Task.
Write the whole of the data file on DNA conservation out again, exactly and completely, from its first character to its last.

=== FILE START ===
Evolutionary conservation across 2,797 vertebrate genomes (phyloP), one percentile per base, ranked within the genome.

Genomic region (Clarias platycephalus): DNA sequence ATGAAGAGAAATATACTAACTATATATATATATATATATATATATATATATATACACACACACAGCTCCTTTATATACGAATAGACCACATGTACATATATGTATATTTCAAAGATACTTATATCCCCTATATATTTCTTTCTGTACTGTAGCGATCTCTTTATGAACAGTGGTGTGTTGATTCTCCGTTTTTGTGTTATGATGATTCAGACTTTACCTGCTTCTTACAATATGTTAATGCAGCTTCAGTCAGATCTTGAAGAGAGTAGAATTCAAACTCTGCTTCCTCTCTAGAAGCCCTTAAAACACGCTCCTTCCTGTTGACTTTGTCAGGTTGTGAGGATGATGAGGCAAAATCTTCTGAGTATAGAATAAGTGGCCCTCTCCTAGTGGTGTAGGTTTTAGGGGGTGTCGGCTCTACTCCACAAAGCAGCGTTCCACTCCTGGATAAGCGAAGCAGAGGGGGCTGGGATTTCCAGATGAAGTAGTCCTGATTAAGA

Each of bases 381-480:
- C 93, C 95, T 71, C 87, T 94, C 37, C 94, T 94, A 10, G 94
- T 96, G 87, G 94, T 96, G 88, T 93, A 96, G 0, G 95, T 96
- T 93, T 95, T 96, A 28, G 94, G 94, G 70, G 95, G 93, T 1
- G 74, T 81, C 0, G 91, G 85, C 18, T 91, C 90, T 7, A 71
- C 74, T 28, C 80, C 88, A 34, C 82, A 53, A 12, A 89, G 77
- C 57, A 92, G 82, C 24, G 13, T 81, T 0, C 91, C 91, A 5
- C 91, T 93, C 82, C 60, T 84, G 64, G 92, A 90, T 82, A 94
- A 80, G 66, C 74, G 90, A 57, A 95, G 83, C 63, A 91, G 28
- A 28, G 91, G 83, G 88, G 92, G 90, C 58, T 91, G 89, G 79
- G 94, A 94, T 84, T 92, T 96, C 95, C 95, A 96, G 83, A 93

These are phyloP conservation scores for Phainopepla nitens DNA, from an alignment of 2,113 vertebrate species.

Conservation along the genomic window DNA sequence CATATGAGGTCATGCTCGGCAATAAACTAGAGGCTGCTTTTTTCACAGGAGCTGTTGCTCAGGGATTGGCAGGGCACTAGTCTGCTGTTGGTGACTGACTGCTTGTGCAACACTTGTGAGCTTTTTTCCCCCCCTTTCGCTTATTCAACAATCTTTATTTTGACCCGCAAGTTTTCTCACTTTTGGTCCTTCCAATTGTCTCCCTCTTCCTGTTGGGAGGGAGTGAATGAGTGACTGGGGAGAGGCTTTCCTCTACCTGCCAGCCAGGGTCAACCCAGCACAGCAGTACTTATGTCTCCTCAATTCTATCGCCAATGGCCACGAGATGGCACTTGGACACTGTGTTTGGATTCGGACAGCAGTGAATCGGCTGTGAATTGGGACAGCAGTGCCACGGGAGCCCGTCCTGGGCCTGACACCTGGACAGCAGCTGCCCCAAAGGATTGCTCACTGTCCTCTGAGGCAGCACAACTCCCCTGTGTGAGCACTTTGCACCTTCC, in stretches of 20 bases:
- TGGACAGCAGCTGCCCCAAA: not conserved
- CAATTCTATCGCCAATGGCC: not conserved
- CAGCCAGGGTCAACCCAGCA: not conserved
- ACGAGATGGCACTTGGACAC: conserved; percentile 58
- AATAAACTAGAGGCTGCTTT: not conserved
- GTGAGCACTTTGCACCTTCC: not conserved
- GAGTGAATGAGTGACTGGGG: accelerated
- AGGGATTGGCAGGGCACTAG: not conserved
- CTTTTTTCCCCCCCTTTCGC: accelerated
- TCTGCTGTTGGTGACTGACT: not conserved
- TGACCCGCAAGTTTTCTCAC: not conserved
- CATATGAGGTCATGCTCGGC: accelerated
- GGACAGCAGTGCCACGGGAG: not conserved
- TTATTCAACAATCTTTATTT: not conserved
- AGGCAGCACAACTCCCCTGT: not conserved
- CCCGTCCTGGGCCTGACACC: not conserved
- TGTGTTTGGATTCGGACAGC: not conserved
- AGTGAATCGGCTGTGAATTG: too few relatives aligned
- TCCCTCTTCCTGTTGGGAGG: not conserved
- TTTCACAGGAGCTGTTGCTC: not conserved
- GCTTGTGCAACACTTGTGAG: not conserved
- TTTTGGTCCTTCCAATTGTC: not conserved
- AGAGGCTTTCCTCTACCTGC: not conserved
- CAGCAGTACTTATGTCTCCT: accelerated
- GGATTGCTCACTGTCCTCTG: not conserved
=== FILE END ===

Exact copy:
Evolutionary conservation across 2,797 vertebrate genomes (phyloP), one percentile per base, ranked within the genome.

Genomic region (Clarias platycephalus): DNA sequence ATGAAGAGAAATATACTAACTATATATATATATATATATATATATATATATATACACACACACAGCTCCTTTATATACGAATAGACCACATGTACATATATGTATATTTCAAAGATACTTATATCCCCTATATATTTCTTTCTGTACTGTAGCGATCTCTTTATGAACAGTGGTGTGTTGATTCTCCGTTTTTGTGTTATGATGATTCAGACTTTACCTGCTTCTTACAATATGTTAATGCAGCTTCAGTCAGATCTTGAAGAGAGTAGAATTCAAACTCTGCTTCCTCTCTAGAAGCCCTTAAAACACGCTCCTTCCTGTTGACTTTGTCAGGTTGTGAGGATGATGAGGCAAAATCTTCTGAGTATAGAATAAGTGGCCCTCTCCTAGTGGTGTAGGTTTTAGGGGGTGTCGGCTCTACTCCACAAAGCAGCGTTCCACTCCTGGATAAGCGAAGCAGAGGGGGCTGGGATTTCCAGATGAAGTAGTCCTGATTAAGA

Each of bases 381-480:
- C 93, C 95, T 71, C 87, T 94, C 37, C 94, T 94, A 10, G 94
- T 96, G 87, G 94, T 96, G 88, T 93, A 96, G 0, G 95, T 96
- T 93, T 95, T 96, A 28, G 94, G 94, G 70, G 95, G 93, T 1
- G 74, T 81, C 0, G 91, G 85, C 18, T 91, C 90, T 7, A 71
- C 74, T 28, C 80, C 88, A 34, C 82, A 53, A 12, A 89, G 77
- C 57, A 92, G 82, C 24, G 13, T 81, T 0, C 91, C 91, A 5
- C 91, T 93, C 82, C 60, T 84, G 64, G 92, A 90, T 82, A 94
- A 80, G 66, C 74, G 90, A 57, A 95, G 83, C 63, A 91, G 28
- A 28, G 91, G 83, G 88, G 92, G 90, C 58, T 91, G 89, G 79
- G 94, A 94, T 84, T 92, T 96, C 95, C 95, A 96, G 83, A 93

These are phyloP conservation scores for Phainopepla nitens DNA, from an alignment of 2,113 vertebrate species.

Conservation along the genomic window DNA sequence CATATGAGGTCATGCTCGGCAATAAACTAGAGGCTGCTTTTTTCACAGGAGCTGTTGCTCAGGGATTGGCAGGGCACTAGTCTGCTGTTGGTGACTGACTGCTTGTGCAACACTTGTGAGCTTTTTTCCCCCCCTTTCGCTTATTCAACAATCTTTATTTTGACCCGCAAGTTTTCTCACTTTTGGTCCTTCCAATTGTCTCCCTCTTCCTGTTGGGAGGGAGTGAATGAGTGACTGGGGAGAGGCTTTCCTCTACCTGCCAGCCAGGGTCAACCCAGCACAGCAGTACTTATGTCTCCTCAATTCTATCGCCAATGGCCACGAGATGGCACTTGGACACTGTGTTTGGATTCGGACAGCAGTGAATCGGCTGTGAATTGGGACAGCAGTGCCACGGGAGCCCGTCCTGGGCCTGACACCTGGACAGCAGCTGCCCCAAAGGATTGCTCACTGTCCTCTGAGGCAGCACAACTCCCCTGTGTGAGCACTTTGCACCTTCC, in stretches of 20 bases:
- TGGACAGCAGCTGCCCCAAA: not conserved
- CAATTCTATCGCCAATGGCC: not conserved
- CAGCCAGGGTCAACCCAGCA: not conserved
- ACGAGATGGCACTTGGACAC: conserved; percentile 58
- AATAAACTAGAGGCTGCTTT: not conserved
- GTGAGCACTTTGCACCTTCC: not conserved
- GAGTGAATGAGTGACTGGGG: accelerated
- AGGGATTGGCAGGGCACTAG: not conserved
- CTTTTTTCCCCCCCTTTCGC: accelerated
- TCTGCTGTTGGTGACTGACT: not conserved
- TGACCCGCAAGTTTTCTCAC: not conserved
- CATATGAGGTCATGCTCGGC: accelerated
- GGACAGCAGTGCCACGGGAG: not conserved
- TTATTCAACAATCTTTATTT: not conserved
- AGGCAGCACAACTCCCCTGT: not conserved
- CCCGTCCTGGGCCTGACACC: not conserved
- TGTGTTTGGATTCGGACAGC: not conserved
- AGTGAATCGGCTGTGAATTG: too few relatives aligned
- TCCCTCTTCCTGTTGGGAGG: not conserved
- TTTCACAGGAGCTGTTGCTC: not conserved
- GCTTGTGCAACACTTGTGAG: not conserved
- TTTTGGTCCTTCCAATTGTC: not conserved
- AGAGGCTTTCCTCTACCTGC: not conserved
- CAGCAGTACTTATGTCTCCT: accelerated
- GGATTGCTCACTGTCCTCTG: not conserved